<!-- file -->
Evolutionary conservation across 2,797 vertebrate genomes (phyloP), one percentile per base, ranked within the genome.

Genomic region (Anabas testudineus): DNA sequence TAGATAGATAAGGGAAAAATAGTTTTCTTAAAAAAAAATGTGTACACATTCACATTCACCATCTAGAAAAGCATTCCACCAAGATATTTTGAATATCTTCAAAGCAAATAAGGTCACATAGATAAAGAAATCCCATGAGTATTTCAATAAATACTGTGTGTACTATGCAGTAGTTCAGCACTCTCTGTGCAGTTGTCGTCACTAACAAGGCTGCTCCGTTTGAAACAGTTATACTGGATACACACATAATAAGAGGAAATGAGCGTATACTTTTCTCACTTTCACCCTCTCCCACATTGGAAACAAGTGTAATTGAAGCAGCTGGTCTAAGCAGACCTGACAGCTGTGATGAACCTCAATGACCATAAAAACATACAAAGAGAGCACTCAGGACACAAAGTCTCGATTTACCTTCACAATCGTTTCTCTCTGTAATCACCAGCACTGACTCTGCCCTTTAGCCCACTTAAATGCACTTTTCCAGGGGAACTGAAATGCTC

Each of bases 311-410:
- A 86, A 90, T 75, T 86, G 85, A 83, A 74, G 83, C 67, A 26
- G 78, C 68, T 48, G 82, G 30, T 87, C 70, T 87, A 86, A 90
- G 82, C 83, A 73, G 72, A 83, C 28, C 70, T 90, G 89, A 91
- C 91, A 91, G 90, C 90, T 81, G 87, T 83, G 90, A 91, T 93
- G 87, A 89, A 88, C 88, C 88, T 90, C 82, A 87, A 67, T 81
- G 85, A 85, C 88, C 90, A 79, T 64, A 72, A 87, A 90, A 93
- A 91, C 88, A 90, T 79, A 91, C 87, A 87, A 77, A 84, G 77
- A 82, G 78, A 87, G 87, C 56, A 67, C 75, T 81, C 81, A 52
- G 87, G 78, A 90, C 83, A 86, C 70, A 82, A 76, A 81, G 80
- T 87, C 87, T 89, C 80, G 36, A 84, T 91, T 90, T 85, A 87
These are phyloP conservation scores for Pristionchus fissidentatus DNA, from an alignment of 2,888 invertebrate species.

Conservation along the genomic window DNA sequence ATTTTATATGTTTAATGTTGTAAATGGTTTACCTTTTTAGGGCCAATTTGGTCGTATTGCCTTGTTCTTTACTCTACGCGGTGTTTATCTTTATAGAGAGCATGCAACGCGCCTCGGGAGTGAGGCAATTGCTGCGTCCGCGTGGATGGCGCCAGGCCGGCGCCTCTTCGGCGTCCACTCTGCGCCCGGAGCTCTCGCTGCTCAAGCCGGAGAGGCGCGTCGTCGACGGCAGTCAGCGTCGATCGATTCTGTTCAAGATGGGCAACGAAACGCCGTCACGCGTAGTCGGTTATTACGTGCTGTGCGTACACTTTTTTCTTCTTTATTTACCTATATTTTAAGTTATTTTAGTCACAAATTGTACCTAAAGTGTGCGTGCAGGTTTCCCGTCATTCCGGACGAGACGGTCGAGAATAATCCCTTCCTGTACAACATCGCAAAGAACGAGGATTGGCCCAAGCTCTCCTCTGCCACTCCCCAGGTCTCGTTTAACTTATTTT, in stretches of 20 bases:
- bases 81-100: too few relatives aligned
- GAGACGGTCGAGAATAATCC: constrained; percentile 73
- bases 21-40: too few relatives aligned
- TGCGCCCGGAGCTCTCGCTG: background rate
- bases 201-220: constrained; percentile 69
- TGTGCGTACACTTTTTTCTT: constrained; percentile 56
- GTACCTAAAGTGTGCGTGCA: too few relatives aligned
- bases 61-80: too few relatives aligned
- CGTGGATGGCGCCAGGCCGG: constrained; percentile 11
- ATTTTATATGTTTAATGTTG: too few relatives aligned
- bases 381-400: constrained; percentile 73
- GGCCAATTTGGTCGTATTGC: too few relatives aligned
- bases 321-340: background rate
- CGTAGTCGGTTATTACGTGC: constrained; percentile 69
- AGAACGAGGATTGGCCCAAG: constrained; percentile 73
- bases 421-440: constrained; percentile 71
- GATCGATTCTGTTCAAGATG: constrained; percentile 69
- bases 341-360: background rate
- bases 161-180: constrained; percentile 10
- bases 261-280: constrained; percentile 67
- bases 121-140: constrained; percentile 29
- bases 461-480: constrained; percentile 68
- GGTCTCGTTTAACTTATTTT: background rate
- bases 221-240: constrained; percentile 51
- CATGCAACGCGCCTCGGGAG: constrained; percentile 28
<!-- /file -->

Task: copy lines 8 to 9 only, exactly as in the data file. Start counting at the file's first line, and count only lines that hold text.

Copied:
- G 87, A 89, A 88, C 88, C 88, T 90, C 82, A 87, A 67, T 81
- G 85, A 85, C 88, C 90, A 79, T 64, A 72, A 87, A 90, A 93